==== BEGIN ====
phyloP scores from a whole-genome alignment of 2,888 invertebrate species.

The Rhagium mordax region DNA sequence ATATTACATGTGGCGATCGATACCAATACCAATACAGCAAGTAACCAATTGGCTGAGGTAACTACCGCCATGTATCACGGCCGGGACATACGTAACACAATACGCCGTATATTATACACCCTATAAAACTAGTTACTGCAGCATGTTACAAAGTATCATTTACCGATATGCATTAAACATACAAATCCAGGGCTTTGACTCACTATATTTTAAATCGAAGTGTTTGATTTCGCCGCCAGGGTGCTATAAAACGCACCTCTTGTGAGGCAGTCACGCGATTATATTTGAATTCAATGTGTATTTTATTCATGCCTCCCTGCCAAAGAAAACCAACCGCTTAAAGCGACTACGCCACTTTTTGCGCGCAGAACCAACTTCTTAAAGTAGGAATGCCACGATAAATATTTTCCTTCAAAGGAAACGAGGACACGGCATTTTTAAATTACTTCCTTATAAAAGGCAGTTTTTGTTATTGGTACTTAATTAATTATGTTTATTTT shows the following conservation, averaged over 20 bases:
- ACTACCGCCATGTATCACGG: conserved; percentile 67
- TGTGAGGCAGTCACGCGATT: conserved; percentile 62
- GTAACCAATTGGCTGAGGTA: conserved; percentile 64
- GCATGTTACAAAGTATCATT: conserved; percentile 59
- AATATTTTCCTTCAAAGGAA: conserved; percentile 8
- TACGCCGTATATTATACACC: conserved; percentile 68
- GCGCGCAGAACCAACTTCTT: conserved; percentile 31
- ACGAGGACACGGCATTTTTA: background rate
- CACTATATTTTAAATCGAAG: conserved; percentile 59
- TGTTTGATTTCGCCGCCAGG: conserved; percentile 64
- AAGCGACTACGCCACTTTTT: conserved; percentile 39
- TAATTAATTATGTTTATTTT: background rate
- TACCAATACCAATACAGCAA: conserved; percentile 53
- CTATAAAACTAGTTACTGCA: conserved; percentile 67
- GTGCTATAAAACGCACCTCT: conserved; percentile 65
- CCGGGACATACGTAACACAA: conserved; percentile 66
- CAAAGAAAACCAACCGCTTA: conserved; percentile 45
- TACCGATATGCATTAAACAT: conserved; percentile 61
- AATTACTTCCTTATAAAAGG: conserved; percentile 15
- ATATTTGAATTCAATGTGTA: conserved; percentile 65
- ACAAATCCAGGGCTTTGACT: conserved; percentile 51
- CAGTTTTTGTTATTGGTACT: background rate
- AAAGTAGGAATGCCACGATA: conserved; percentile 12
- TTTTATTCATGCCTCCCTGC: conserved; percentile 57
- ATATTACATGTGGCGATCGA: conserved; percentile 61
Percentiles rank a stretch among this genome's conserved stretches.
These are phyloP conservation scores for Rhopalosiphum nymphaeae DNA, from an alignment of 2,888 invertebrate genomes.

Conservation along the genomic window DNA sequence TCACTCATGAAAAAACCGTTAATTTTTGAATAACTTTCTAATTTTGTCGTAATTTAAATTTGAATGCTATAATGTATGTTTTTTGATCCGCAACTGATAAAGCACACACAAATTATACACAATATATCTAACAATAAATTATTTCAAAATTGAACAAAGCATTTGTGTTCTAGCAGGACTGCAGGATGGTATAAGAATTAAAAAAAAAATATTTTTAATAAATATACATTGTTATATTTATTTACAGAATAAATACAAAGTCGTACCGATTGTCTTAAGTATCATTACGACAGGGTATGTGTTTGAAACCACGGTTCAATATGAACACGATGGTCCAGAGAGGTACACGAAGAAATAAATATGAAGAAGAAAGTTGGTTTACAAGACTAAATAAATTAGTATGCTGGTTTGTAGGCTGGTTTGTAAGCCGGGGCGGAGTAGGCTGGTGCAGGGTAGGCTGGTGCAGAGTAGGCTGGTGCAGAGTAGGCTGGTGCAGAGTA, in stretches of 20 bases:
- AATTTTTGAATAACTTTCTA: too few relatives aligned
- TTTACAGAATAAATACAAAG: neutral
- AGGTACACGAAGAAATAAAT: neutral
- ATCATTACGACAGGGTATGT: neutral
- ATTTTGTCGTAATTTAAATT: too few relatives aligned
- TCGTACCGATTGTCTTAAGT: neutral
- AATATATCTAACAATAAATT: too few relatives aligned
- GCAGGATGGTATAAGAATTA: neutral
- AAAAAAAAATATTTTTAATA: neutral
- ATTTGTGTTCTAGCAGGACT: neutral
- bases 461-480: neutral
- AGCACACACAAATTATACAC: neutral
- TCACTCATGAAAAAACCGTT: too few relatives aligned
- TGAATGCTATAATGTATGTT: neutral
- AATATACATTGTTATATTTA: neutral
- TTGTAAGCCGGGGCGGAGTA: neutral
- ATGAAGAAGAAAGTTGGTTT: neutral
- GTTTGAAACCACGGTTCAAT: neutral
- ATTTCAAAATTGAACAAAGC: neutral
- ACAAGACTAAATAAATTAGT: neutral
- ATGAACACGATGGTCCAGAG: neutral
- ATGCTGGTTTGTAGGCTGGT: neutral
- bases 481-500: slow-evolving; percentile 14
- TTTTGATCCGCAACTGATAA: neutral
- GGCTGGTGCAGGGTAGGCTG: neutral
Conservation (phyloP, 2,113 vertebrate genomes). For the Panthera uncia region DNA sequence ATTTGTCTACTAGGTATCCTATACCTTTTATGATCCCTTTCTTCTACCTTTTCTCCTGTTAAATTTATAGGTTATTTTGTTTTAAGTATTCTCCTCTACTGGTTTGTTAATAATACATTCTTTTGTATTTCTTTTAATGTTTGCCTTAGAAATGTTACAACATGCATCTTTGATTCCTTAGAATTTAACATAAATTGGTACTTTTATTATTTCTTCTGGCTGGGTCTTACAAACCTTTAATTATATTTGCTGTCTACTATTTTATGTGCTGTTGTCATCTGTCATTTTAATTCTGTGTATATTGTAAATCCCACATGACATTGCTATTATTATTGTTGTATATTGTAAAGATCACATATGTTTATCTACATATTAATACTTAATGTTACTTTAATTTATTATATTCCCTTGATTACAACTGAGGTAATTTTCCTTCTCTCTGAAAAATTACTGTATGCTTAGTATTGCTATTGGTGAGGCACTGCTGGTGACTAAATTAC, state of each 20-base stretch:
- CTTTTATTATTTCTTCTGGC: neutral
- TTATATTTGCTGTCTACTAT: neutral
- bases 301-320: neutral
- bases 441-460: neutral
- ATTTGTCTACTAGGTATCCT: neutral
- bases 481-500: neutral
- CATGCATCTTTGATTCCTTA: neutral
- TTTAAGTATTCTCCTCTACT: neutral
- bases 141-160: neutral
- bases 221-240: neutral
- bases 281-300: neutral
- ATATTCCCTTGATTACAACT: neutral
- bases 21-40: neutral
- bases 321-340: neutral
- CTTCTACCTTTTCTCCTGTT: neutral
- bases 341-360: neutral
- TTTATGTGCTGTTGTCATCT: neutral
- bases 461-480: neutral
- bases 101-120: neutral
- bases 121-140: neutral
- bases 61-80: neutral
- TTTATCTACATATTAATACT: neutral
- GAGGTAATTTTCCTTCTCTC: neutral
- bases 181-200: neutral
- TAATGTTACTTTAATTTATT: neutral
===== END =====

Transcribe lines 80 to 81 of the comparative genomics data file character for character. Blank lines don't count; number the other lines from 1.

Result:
- bases 181-200: neutral
- TAATGTTACTTTAATTTATT: neutral